Skip Navigation
Genetics Home Reference: your guide to understanding genetic conditions About   Site Map   Contact Us
Home A service of the U.S. National Library of Medicine®
Printer-friendly version


Reviewed July 2010

What is the official name of the GALNS gene?

The official name of this gene is “galactosamine (N-acetyl)-6-sulfatase.”

GALNS is the gene's official symbol. The GALNS gene is also known by other names, listed below.

Read more about gene names and symbols on the About page.

What is the normal function of the GALNS gene?

The GALNS gene provides instructions for producing an enzyme called N-acetylgalactosamine 6-sulfatase. This enzyme is located in lysosomes, which are compartments within cells that break down and recycle different types of molecules. N-acetylgalactosamine 6-sulfatase is involved in the breakdown of large sugar molecules called glycosaminoglycans (GAGs) or mucopolysaccharides. Specifically, this enzyme removes a chemical group known as a sulfate from a GAG called keratan sulfate. Keratan sulfate is particularly abundant in cartilage and the clear covering of the eye (cornea).

How are changes in the GALNS gene related to health conditions?

mucopolysaccharidosis type IV - caused by mutations in the GALNS gene

More than 148 mutations in the GALNS gene have been found to cause mucopolysaccharidosis type IV (MPS IV). Most of these mutations change single DNA building blocks (nucleotides) in the gene. All of the mutations that cause MPS IV reduce or eliminate the function of N-acetylgalactosamine 6-sulfatase.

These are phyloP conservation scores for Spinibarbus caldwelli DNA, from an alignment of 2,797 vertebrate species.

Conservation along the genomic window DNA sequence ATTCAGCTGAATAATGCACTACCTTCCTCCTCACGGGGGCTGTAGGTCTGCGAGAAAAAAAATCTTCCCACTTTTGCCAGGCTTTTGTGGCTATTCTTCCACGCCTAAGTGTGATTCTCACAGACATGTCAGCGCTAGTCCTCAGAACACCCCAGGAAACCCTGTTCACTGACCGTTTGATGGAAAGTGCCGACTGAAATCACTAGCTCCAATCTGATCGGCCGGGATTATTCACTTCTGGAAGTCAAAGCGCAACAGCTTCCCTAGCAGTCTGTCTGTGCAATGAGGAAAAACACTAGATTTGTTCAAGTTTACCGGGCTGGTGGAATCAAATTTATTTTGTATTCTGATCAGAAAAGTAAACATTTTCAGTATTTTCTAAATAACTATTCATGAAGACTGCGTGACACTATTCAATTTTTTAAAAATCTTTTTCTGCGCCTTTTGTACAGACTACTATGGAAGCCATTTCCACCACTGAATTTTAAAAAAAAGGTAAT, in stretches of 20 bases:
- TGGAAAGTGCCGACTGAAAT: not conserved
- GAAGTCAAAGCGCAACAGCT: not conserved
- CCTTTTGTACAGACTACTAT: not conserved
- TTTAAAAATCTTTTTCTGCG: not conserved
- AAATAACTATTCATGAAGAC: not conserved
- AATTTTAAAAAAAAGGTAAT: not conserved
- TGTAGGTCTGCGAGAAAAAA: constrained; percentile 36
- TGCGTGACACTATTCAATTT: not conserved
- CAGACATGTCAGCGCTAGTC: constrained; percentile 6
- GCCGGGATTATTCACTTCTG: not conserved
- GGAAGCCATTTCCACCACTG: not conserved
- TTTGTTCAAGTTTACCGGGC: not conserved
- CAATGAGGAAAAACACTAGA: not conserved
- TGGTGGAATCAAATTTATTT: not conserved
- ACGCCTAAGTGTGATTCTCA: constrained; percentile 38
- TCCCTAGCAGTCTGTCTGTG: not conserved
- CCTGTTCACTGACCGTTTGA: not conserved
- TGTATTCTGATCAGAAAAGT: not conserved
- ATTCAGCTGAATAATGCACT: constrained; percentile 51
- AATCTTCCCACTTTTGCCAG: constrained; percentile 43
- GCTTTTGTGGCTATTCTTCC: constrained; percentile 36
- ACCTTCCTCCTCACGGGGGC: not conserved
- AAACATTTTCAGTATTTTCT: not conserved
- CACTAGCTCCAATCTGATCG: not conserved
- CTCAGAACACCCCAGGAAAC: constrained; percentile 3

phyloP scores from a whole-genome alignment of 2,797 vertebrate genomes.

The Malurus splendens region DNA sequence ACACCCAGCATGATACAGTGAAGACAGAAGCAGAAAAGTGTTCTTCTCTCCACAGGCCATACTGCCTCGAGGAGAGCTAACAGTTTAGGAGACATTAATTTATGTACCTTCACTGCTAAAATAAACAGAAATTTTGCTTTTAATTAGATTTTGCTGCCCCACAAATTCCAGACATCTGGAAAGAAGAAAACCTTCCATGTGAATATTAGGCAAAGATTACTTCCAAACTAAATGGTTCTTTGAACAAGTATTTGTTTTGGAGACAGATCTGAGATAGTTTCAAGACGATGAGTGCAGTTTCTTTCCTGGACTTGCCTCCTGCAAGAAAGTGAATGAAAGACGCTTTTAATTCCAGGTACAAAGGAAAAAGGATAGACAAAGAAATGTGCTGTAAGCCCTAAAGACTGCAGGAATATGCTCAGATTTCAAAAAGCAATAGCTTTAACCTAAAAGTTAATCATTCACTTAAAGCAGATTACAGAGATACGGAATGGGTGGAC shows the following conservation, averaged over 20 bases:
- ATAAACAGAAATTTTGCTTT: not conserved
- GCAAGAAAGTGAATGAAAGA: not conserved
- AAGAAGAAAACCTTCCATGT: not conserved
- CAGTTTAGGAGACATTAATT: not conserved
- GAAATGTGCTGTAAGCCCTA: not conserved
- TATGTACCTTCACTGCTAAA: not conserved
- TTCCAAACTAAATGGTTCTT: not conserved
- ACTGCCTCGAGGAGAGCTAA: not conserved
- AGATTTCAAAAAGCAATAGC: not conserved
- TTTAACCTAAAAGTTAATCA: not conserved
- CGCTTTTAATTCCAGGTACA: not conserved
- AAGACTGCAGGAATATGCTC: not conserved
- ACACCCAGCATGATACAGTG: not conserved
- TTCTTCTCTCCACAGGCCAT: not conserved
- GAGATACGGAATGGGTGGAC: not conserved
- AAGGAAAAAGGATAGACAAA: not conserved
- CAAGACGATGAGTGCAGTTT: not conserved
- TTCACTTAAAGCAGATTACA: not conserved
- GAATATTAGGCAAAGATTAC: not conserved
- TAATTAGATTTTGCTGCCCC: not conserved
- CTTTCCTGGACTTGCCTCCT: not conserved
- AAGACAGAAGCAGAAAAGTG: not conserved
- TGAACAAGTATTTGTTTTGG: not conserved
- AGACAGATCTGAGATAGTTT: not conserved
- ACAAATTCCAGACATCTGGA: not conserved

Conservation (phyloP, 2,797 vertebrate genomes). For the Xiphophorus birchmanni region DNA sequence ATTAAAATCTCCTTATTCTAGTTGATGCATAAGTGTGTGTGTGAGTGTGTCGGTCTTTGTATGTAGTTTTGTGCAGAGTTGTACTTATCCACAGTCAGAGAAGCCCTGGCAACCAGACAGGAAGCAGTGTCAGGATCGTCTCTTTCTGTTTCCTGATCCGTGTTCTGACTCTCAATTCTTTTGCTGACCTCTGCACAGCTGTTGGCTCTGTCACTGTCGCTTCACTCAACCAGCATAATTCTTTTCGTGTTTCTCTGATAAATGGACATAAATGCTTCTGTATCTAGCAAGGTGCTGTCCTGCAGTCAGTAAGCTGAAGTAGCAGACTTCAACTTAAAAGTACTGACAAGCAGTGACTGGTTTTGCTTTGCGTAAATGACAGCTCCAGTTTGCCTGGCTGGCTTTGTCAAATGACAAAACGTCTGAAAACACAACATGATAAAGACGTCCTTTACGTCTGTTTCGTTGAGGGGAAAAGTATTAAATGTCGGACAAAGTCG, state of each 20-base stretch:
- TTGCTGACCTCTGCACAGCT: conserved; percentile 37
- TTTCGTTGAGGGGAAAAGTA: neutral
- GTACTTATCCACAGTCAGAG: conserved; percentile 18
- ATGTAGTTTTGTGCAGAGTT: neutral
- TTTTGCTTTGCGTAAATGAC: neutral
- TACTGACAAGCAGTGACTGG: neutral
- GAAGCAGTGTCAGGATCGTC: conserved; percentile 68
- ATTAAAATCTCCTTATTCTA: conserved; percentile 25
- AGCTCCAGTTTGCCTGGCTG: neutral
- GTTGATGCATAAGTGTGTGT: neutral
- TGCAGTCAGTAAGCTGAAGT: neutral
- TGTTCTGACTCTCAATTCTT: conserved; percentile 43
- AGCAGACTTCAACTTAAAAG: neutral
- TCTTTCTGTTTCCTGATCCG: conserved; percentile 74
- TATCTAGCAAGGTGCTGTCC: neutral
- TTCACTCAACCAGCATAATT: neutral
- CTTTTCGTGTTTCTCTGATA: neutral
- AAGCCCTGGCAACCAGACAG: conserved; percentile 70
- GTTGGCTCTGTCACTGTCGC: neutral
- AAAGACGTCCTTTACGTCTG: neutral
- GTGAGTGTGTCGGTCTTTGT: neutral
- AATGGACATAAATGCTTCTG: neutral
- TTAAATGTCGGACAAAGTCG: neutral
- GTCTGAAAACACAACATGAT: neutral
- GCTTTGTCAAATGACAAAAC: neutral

The lack of N-acetylgalactosamine 6-sulfatase activity leads to the accumulation of keratan sulfate within lysosomes. Because keratan sulfate is predominantly found in cartilage and the cornea, the buildup of this substance causes skeletal abnormalities and cloudy corneas. Researchers believe that a buildup of GAGs may also cause the features of MPS IV by interfering with the functions of other proteins inside lysosomes and disrupting the movement of molecules inside the cell.

Where is the GALNS gene located?

Cytogenetic Location: 16q24.3

Molecular Location on chromosome 16: base pairs 88,813,734 to 88,856,966

(Homo sapiens Annotation Release 107, GRCh38.p2) (NCBIThis link leads to a site outside Genetics Home Reference.)

The GALNS gene is located on the long (q) arm of chromosome 16 at position 24.3.

The GALNS gene is located on the long (q) arm of chromosome 16 at position 24.3.

More precisely, the GALNS gene is located from base pair 88,813,734 to base pair 88,856,966 on chromosome 16.

See How do geneticists indicate the location of a gene? in the Handbook.

Where can I find additional information about GALNS?

You and your healthcare professional may find the following resources about GALNS helpful.

You may also be interested in these resources, which are designed for genetics professionals and researchers.

What other names do people use for the GALNS gene or gene products?

  • chondroitinase
  • chondroitinsulfatase
  • FLJ17434
  • FLJ42844
  • FLJ98217
  • galactosamine (N-acetyl)-6-sulfate sulfatase
  • galactose-6-sulfate sulfatase
  • galNAc6S sulfatase
  • GAS
  • MPS4A
  • N-acetylgalactosamine-6-sulfatase
  • N-acetylgalactosamine-6-sulfatase precursor
  • N-acetylgalactosamine-6-sulfate sulfatase

Where can I find general information about genes?

The Handbook provides basic information about genetics in clear language.

These links provide additional genetics resources that may be useful.

What glossary definitions help with understanding GALNS?

breakdown ; cartilage ; cell ; cornea ; DNA ; enzyme ; galactose ; gene ; precursor ; sulfate

You may find definitions for these and many other terms in the Genetics Home Reference Glossary.

See also Understanding Medical Terminology.

References (5 links)


The resources on this site should not be used as a substitute for professional medical care or advice. Users seeking information about a personal genetic disease, syndrome, or condition should consult with a qualified healthcare professional. See How can I find a genetics professional in my area? in the Handbook.

Reviewed: July 2010
Published: February 1, 2016